It’s not every day that a 970-page treatise filled with terms like “carried interest” and “accelerated depreciation” generates a lot of buzz.
But when said treatise is a proposal to revamp the nation’s tax code – and it comes from the chairman of a key congressional committee – it’s bound to make waves. That’s what happened last week when Rep. Dave Camp (R-MI), Chairman of the House Ways and Means Committee, released his long-awaited plan to reform the U.S. tax code for the first time in more than 25 years.
Under the Camp plan, almost everything you know about the taxes you and your clients pay would change.
Under the Camp plan, almost everything you know about the taxes you and your clients pay woulchange. Gone would be the historic preservation tax credit. The home mortgage deduction would be a lot smaller. The tax rates that many firms pay would drop, while others might see their tax bills go up.
Before you send a panicked email to your accountant, however, there are a few things you should consider:
First, the Camp proposal will not become law this year – and maybe never. The Camp proposal is serious, but has virtually no chance of passing anytime soon. There simply is not enough time for the House and Senate to debate tax reform between now and the midterm elections, and it is too big and daunting for lawmakers facing the voters later this year to debate. Even House Speaker John Boehner, Camp’s leader, laughed when a reporter asked if the plan would see a vote in the House.
Camp’s goal for releasing the plan was to begin a conversation – and to make sure he is a part of it, since at the end of 2014, he will be forced to relinquish the chairmanship of his committee. Although tax reform will remain on the agenda in 2015 and beyond, we are a long, long way from knowing what, if any, tax reform plan will look like.
Second, context is everything. The design and construction industry has been understandably alarmed when hearing that the Camp plan would eliminate tax incentives like the historic preservation tax credit and energy efficiency incentives. It’s natural to think that Camp is taking special aim at the work architects do.
But those pieces of the proposal are part of a larger picture. His plan would eliminate virtually all tax incentives that are currently in the code, everything from the deduction for state and local taxes to like-kind exchanges. Camp’s plan begins with lowering the overall tax rates (the “marginal rates,” in tax lingo) that all companies and individuals pay. In order to avoid exploding the deficit, lowering overall rates requires eliminating many of the incentives that also take money from the Treasury.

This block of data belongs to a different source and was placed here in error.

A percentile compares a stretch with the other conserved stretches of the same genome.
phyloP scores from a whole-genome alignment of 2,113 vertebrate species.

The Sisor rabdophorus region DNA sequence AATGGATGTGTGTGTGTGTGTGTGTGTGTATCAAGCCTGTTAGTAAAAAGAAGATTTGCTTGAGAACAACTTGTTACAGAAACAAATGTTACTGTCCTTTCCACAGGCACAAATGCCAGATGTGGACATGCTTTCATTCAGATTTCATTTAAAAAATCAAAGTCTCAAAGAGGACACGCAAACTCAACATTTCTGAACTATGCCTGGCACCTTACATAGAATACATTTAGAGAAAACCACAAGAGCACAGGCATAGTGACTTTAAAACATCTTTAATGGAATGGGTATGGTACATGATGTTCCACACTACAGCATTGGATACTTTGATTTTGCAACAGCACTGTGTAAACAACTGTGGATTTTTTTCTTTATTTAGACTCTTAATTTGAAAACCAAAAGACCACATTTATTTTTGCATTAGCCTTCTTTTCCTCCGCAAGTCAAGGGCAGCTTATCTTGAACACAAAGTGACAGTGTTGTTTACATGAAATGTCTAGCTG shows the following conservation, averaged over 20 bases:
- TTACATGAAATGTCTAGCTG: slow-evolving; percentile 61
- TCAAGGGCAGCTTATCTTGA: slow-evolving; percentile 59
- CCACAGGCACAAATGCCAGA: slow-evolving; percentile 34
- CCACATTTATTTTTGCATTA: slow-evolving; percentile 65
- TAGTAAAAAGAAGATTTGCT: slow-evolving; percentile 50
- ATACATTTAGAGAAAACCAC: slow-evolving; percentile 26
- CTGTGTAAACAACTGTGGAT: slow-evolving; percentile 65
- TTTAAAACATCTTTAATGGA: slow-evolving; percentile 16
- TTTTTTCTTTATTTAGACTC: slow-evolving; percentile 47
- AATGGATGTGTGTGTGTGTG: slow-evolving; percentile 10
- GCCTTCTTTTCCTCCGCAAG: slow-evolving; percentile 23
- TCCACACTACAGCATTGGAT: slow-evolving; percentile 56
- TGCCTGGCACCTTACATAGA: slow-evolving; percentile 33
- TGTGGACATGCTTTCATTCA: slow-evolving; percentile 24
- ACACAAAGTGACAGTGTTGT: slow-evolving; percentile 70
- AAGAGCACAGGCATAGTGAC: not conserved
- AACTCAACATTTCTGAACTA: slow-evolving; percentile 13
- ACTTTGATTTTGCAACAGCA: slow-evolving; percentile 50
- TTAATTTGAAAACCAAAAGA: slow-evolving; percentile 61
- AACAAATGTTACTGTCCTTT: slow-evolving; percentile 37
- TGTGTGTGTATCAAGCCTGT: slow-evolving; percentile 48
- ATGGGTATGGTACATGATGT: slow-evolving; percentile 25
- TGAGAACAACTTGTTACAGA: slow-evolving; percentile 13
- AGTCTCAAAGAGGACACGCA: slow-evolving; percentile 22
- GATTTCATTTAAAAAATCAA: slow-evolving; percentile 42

None of this means that eliminating the historic preservation tax credit or other design-based incentives is a good idea. But it is important to note that, if a majority of lawmakers choose to sweep away the hundreds of incentives that fill the code in order to lower taxes across the board, there is little chance your favorite incentive will survive the culling.
Third, don’t miss the forest for the trees. The tax code is like a jigsaw puzzle: All the pieces fit together in ways that are hard to comprehend at first glance. For example, the Camp draft reduces marginal rates on pass-through entities like partnerships and S corporations, which comprise nearly 80 percent of U.S. architecture firms. That’s the good news. The plan also would require S corporations to pay more in payroll taxes. That’s not so good. But the plan also provides a deduction for companies engaged in certain activities, including architecture.
So what does this mean for the “typical” small architecture firm? It depends on so many variables that it would be hard to predict. The lesson: Don’t freak out (or get too excited) about any one individual provision in the Camp plan or any other proposal, since the good and the bad may cancel each other out.
Which brings us to the fourth point: The AIA is in it for the long haul. The AIA has been engaged in the debate over tax reform for more than two years, back when Camp’s proposal was nary a gleam in the Chairman’s eye. In fact, the AIA is leading a design and construction industry coalition that is on Capitol Hill every week educating lawmakers about the impacts of tax code changes on this major sector of the economy.
Tax reform won’t happen right away. But the discussion is heating up. So what can you do? Tell us what would be the best approach to tax reform for the architecture profession. Are there specific incentives your business could not survive without? Would a lower corporate tax rate be more beneficial than any combination of incentives? Send your responses to firstname.lastname@example.org.
Dave Camp released his proposal to generate debate, and that it has. Now it’s our turn to weigh in.